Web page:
History of Technology

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Upcoming Meetings

There are no currently scheduled upcoming events.


Past Meetings

  • October 19, 2021

    Sam Schirvar, University of Pennsylvania
    "The Politics of Stress: Human Factors Engineering, Occupational Health, and Air Traffic Control, 1968-1981"
    Abstract
    Many conditions in the 1970s United States seemed to indicate that it was an opportune time to address stress as a workplace hazard. Both the federal government and the public demanded research on workplace stress. The decade saw the closest alliances between technical experts and workers in US history as striking coal miners finally won protection from black lung disease and newly created federal agencies went on to regulate numerous workplace hazards. Why then were workers in the United States unable to win significant protections against workplace stress? To answer this question, this paper explores encounters between stress researchers and workers, focusing on human factors specialists and air traffic controllers. Human factors specialists promised to manage worker stress to reduce the risk of disastrous failures in systems like nuclear power plants and airports. They made air traffic controllers, widely seen as the most stressful occupation, their exemplar subjects. At the same time, air traffic controllers placed occupational stress at the center of their grievances leading up to and during the 1981 Professional Air Traffic Controllers Organization (PATCO) strike. Both efforts failed. This paper uses the professional literature of occupational health and human factors, government reports, and the PATCO archives to show how the epistemic and political struggles of stress researchers and workers were intertwined. I argue that the power to define stress remained with the workers, and making stress an occupational hazard relied on them winning political struggles in the workplace.


  • September 21, 2021

    Zachary M. Mann, University of Southern California.
    "Reading Note G: Ada Lovelace and the Secretarial Labor of Codework."


  • April 20, 2021

    Justin Castro, Arkansas State University; Linda Hall Library. Title: Introduction to "Technocratic Visions: Engineers, Technology, and Society in Mexico, 1876-1946."


  • March 16, 2021

    Mario Bianchini, Georgia Institute of Technology; Linda Hall Library. "The Perfect(able) German Body: Sport as Technological Utopianism in East Germany."


  • February 16, 2021

    Johan Gärdebo, Thematic Studies in Environmental Change, Linköping University. "Following the verbs: How 'Observing the Earth' eventually became the Earth observation satellite SPOT, 1975-1995."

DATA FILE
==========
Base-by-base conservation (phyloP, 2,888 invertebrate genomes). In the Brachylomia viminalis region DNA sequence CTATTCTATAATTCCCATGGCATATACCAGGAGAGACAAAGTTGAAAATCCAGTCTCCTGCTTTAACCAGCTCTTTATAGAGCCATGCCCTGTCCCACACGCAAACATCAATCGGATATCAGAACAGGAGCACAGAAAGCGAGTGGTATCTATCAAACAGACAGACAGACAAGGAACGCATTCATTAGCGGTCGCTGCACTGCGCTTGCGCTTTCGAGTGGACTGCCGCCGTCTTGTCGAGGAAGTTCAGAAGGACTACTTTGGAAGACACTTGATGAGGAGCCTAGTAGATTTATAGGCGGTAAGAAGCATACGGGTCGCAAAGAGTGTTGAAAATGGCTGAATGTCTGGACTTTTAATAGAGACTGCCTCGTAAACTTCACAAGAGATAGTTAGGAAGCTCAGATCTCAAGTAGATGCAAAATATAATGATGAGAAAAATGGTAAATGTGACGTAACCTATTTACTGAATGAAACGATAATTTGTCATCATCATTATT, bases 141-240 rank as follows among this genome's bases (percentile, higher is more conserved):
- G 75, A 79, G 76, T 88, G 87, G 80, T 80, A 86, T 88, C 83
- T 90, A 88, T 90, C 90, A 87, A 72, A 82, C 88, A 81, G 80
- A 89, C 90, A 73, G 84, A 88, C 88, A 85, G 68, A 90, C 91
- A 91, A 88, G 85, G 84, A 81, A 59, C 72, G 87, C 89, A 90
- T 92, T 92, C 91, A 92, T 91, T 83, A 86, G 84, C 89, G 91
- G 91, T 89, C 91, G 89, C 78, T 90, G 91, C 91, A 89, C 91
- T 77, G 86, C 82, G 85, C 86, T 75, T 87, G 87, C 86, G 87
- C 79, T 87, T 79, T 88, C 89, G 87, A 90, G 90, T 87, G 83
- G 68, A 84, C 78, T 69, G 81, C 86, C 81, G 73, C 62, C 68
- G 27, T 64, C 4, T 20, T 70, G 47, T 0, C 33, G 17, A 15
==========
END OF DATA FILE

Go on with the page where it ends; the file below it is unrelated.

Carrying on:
• November 17, 2020

    William Vogel, University of Minnesota. "Negotiating Cultures of Concealment: Scientists, the Military, and Biological Weapons"  


  • October 20, 2020

    Eric Hintz, Lemelson Center, National Museum of American History, Smithsonian Institution. "Moneyball: the Computational Turn in Professional Sports" 


  • September 15, 2020

    Barbara Hahn, Texas Tech University. Introduction to Technology in the Industrial Revolution (Cambridge University Press, 2020).


  • April 21, 2020

    Emily Gibson, Office of Legislative and Public Affairs, National Science Foundation, "Technology and Policy: Applied research and engineering at the National Science Foundation during the 1970s" 


  • March 17, 2020

    *Note special time*
    Junaidu Danladi, Bayero University, Kan0-Nigeria, "Public Perceptions and Resistance to Piped Water in Kano City, 1924-1945"


Group Conveners

  • jalexander's picture

    Jennifer Alexander

    Jennifer Alexander is an Associate Professor of the History of Science, Technology, and Medicine at the University of Minnesota, with specialization in technology and religion; industrial culture; and engineering, ethics, and society.  Her publications include The Mantra of Efficiency: From Waterwheel to Social Control (Johns Hopkins University Press, 2008). Her current project is a book manuscript analyzing the international religious critique of technology that developed following WWII.  She asks how religious and theological interpretations of technology have changed over time; how, over time, technologies and engineering have extended their reach into the human world over time through a developing technological orthodoxy; and how these changes have affected each other.

     

  • grossbLHL's picture

    Benjamin Gross

    Benjamin Gross is Vice President for Research and Scholarship at the Linda Hall Library in Kansas City, Missouri. He is responsible for managing the Library’s scholarly outreach initiatives, including its fellowship program. Before relocating to the Midwest in 2016, he was a research fellow at the Science History Institute and consulting curator of the Sarnoff Collection at the College of New Jersey. His book, The TVs of Tomorrow: How RCA’s Flat-Screen Dreams Led to the First LCDs, was published in 2018 by the University of Chicago Press.

     

     

  • zmmann's picture

    Zachary Mann

    Zachary M. Mann is a Consortium Research Fellow and Ph.D. Candidate in Literature at the University of Southern California. Currently he is also a Mellon-Council for European Studies fellow. Previously he was a Mellon Humanities in a Digital World fellow and a Ransom Center fellow. His work focuses on the intersections of literature, media, and histories of technology, and his dissertation traces the co-evolutions of punch card technology and conceptions of authorship from the eighteenth century to today.

     

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